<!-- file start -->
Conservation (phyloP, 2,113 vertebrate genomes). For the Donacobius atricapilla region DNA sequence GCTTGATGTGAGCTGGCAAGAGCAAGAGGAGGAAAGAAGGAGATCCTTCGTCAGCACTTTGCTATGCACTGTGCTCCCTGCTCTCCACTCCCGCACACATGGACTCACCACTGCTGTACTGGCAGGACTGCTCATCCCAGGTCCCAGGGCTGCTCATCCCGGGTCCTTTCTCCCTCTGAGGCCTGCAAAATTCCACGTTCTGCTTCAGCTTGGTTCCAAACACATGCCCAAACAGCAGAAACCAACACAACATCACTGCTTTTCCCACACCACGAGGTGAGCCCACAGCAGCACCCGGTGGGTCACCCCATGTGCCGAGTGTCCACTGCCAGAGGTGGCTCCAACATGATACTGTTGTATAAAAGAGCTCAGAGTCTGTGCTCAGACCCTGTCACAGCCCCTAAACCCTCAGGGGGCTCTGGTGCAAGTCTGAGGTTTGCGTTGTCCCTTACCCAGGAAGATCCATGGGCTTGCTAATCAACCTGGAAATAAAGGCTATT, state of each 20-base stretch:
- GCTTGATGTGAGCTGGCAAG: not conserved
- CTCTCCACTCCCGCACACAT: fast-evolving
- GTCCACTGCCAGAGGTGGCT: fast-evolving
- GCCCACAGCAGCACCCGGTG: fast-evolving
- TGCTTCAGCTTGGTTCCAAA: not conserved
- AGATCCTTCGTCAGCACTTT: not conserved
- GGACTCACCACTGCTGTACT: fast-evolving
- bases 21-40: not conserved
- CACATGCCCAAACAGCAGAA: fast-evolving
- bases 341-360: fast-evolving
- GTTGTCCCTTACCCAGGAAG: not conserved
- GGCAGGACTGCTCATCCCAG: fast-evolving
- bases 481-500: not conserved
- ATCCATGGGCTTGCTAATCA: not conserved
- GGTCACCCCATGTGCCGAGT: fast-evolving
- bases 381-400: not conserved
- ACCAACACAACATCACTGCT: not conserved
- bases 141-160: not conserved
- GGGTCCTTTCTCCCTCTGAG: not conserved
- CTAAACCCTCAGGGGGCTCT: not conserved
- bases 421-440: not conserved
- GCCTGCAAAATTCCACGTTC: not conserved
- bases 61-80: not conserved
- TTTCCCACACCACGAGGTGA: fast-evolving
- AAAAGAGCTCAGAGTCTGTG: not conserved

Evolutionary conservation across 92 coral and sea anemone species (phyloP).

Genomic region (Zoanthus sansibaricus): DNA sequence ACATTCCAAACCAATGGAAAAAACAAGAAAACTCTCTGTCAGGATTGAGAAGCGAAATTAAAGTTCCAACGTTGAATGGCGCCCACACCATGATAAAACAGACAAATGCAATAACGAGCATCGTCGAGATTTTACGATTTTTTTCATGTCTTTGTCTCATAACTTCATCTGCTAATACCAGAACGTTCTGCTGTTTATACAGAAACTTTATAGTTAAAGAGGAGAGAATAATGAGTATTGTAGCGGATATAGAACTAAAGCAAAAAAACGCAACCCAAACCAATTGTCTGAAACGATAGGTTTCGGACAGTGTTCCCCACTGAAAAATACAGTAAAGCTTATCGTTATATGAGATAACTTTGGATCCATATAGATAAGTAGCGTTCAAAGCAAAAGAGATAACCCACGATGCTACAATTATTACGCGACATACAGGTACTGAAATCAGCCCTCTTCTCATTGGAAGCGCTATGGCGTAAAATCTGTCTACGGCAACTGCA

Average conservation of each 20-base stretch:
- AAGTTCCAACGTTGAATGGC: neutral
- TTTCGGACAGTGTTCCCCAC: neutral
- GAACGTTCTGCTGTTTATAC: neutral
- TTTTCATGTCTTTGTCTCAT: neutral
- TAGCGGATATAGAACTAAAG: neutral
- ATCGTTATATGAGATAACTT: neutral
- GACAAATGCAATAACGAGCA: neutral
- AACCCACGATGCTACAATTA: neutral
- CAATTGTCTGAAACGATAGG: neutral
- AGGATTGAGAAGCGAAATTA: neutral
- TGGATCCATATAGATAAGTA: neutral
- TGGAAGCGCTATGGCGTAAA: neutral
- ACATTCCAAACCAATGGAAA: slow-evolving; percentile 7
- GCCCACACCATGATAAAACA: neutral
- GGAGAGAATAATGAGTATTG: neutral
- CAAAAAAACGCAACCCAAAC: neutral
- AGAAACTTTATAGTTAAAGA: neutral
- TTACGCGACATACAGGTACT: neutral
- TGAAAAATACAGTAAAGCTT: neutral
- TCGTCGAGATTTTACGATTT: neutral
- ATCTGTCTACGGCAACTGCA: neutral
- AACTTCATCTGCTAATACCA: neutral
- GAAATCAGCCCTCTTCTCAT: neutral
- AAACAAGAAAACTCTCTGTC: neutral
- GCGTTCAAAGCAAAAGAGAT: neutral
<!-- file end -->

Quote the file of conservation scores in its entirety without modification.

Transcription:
Conservation (phyloP, 2,113 vertebrate genomes). For the Donacobius atricapilla region DNA sequence GCTTGATGTGAGCTGGCAAGAGCAAGAGGAGGAAAGAAGGAGATCCTTCGTCAGCACTTTGCTATGCACTGTGCTCCCTGCTCTCCACTCCCGCACACATGGACTCACCACTGCTGTACTGGCAGGACTGCTCATCCCAGGTCCCAGGGCTGCTCATCCCGGGTCCTTTCTCCCTCTGAGGCCTGCAAAATTCCACGTTCTGCTTCAGCTTGGTTCCAAACACATGCCCAAACAGCAGAAACCAACACAACATCACTGCTTTTCCCACACCACGAGGTGAGCCCACAGCAGCACCCGGTGGGTCACCCCATGTGCCGAGTGTCCACTGCCAGAGGTGGCTCCAACATGATACTGTTGTATAAAAGAGCTCAGAGTCTGTGCTCAGACCCTGTCACAGCCCCTAAACCCTCAGGGGGCTCTGGTGCAAGTCTGAGGTTTGCGTTGTCCCTTACCCAGGAAGATCCATGGGCTTGCTAATCAACCTGGAAATAAAGGCTATT, state of each 20-base stretch:
- GCTTGATGTGAGCTGGCAAG: not conserved
- CTCTCCACTCCCGCACACAT: fast-evolving
- GTCCACTGCCAGAGGTGGCT: fast-evolving
- GCCCACAGCAGCACCCGGTG: fast-evolving
- TGCTTCAGCTTGGTTCCAAA: not conserved
- AGATCCTTCGTCAGCACTTT: not conserved
- GGACTCACCACTGCTGTACT: fast-evolving
- bases 21-40: not conserved
- CACATGCCCAAACAGCAGAA: fast-evolving
- bases 341-360: fast-evolving
- GTTGTCCCTTACCCAGGAAG: not conserved
- GGCAGGACTGCTCATCCCAG: fast-evolving
- bases 481-500: not conserved
- ATCCATGGGCTTGCTAATCA: not conserved
- GGTCACCCCATGTGCCGAGT: fast-evolving
- bases 381-400: not conserved
- ACCAACACAACATCACTGCT: not conserved
- bases 141-160: not conserved
- GGGTCCTTTCTCCCTCTGAG: not conserved
- CTAAACCCTCAGGGGGCTCT: not conserved
- bases 421-440: not conserved
- GCCTGCAAAATTCCACGTTC: not conserved
- bases 61-80: not conserved
- TTTCCCACACCACGAGGTGA: fast-evolving
- AAAAGAGCTCAGAGTCTGTG: not conserved

Evolutionary conservation across 92 coral and sea anemone species (phyloP).

Genomic region (Zoanthus sansibaricus): DNA sequence ACATTCCAAACCAATGGAAAAAACAAGAAAACTCTCTGTCAGGATTGAGAAGCGAAATTAAAGTTCCAACGTTGAATGGCGCCCACACCATGATAAAACAGACAAATGCAATAACGAGCATCGTCGAGATTTTACGATTTTTTTCATGTCTTTGTCTCATAACTTCATCTGCTAATACCAGAACGTTCTGCTGTTTATACAGAAACTTTATAGTTAAAGAGGAGAGAATAATGAGTATTGTAGCGGATATAGAACTAAAGCAAAAAAACGCAACCCAAACCAATTGTCTGAAACGATAGGTTTCGGACAGTGTTCCCCACTGAAAAATACAGTAAAGCTTATCGTTATATGAGATAACTTTGGATCCATATAGATAAGTAGCGTTCAAAGCAAAAGAGATAACCCACGATGCTACAATTATTACGCGACATACAGGTACTGAAATCAGCCCTCTTCTCATTGGAAGCGCTATGGCGTAAAATCTGTCTACGGCAACTGCA

Average conservation of each 20-base stretch:
- AAGTTCCAACGTTGAATGGC: neutral
- TTTCGGACAGTGTTCCCCAC: neutral
- GAACGTTCTGCTGTTTATAC: neutral
- TTTTCATGTCTTTGTCTCAT: neutral
- TAGCGGATATAGAACTAAAG: neutral
- ATCGTTATATGAGATAACTT: neutral
- GACAAATGCAATAACGAGCA: neutral
- AACCCACGATGCTACAATTA: neutral
- CAATTGTCTGAAACGATAGG: neutral
- AGGATTGAGAAGCGAAATTA: neutral
- TGGATCCATATAGATAAGTA: neutral
- TGGAAGCGCTATGGCGTAAA: neutral
- ACATTCCAAACCAATGGAAA: slow-evolving; percentile 7
- GCCCACACCATGATAAAACA: neutral
- GGAGAGAATAATGAGTATTG: neutral
- CAAAAAAACGCAACCCAAAC: neutral
- AGAAACTTTATAGTTAAAGA: neutral
- TTACGCGACATACAGGTACT: neutral
- TGAAAAATACAGTAAAGCTT: neutral
- TCGTCGAGATTTTACGATTT: neutral
- ATCTGTCTACGGCAACTGCA: neutral
- AACTTCATCTGCTAATACCA: neutral
- GAAATCAGCCCTCTTCTCAT: neutral
- AAACAAGAAAACTCTCTGTC: neutral
- GCGTTCAAAGCAAAAGAGAT: neutral